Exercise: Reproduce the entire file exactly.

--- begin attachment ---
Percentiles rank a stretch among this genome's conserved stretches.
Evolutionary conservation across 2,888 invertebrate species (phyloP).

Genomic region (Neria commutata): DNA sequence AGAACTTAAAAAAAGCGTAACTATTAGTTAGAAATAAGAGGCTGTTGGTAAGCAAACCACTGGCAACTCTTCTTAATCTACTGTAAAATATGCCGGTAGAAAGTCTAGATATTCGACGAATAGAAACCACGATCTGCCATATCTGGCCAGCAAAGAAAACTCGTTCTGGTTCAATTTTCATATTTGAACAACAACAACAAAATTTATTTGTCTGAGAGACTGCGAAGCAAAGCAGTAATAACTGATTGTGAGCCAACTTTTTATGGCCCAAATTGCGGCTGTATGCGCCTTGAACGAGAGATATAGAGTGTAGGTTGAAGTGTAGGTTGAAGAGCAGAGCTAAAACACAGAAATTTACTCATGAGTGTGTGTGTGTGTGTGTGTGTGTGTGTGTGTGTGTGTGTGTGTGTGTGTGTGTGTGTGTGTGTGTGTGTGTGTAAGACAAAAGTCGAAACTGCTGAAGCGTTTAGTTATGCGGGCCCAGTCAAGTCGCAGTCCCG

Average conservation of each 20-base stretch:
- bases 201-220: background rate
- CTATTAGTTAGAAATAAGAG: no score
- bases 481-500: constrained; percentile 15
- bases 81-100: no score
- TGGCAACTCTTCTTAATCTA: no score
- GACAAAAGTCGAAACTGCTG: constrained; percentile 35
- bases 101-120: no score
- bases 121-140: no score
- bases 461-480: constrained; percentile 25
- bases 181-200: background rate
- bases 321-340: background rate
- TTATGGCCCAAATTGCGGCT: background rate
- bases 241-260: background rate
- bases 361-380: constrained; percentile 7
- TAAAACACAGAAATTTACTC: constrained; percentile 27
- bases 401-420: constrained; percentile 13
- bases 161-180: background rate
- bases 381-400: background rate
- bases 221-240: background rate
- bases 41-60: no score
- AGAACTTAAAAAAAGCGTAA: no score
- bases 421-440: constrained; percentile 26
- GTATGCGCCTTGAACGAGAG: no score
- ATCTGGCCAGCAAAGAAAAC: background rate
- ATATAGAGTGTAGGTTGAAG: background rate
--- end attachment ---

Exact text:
Percentiles rank a stretch among this genome's conserved stretches.
Evolutionary conservation across 2,888 invertebrate species (phyloP).

Genomic region (Neria commutata): DNA sequence AGAACTTAAAAAAAGCGTAACTATTAGTTAGAAATAAGAGGCTGTTGGTAAGCAAACCACTGGCAACTCTTCTTAATCTACTGTAAAATATGCCGGTAGAAAGTCTAGATATTCGACGAATAGAAACCACGATCTGCCATATCTGGCCAGCAAAGAAAACTCGTTCTGGTTCAATTTTCATATTTGAACAACAACAACAAAATTTATTTGTCTGAGAGACTGCGAAGCAAAGCAGTAATAACTGATTGTGAGCCAACTTTTTATGGCCCAAATTGCGGCTGTATGCGCCTTGAACGAGAGATATAGAGTGTAGGTTGAAGTGTAGGTTGAAGAGCAGAGCTAAAACACAGAAATTTACTCATGAGTGTGTGTGTGTGTGTGTGTGTGTGTGTGTGTGTGTGTGTGTGTGTGTGTGTGTGTGTGTGTGTGTGTGTGTGTAAGACAAAAGTCGAAACTGCTGAAGCGTTTAGTTATGCGGGCCCAGTCAAGTCGCAGTCCCG

Average conservation of each 20-base stretch:
- bases 201-220: background rate
- CTATTAGTTAGAAATAAGAG: no score
- bases 481-500: constrained; percentile 15
- bases 81-100: no score
- TGGCAACTCTTCTTAATCTA: no score
- GACAAAAGTCGAAACTGCTG: constrained; percentile 35
- bases 101-120: no score
- bases 121-140: no score
- bases 461-480: constrained; percentile 25
- bases 181-200: background rate
- bases 321-340: background rate
- TTATGGCCCAAATTGCGGCT: background rate
- bases 241-260: background rate
- bases 361-380: constrained; percentile 7
- TAAAACACAGAAATTTACTC: constrained; percentile 27
- bases 401-420: constrained; percentile 13
- bases 161-180: background rate
- bases 381-400: background rate
- bases 221-240: background rate
- bases 41-60: no score
- AGAACTTAAAAAAAGCGTAA: no score
- bases 421-440: constrained; percentile 26
- GTATGCGCCTTGAACGAGAG: no score
- ATCTGGCCAGCAAAGAAAAC: background rate
- ATATAGAGTGTAGGTTGAAG: background rate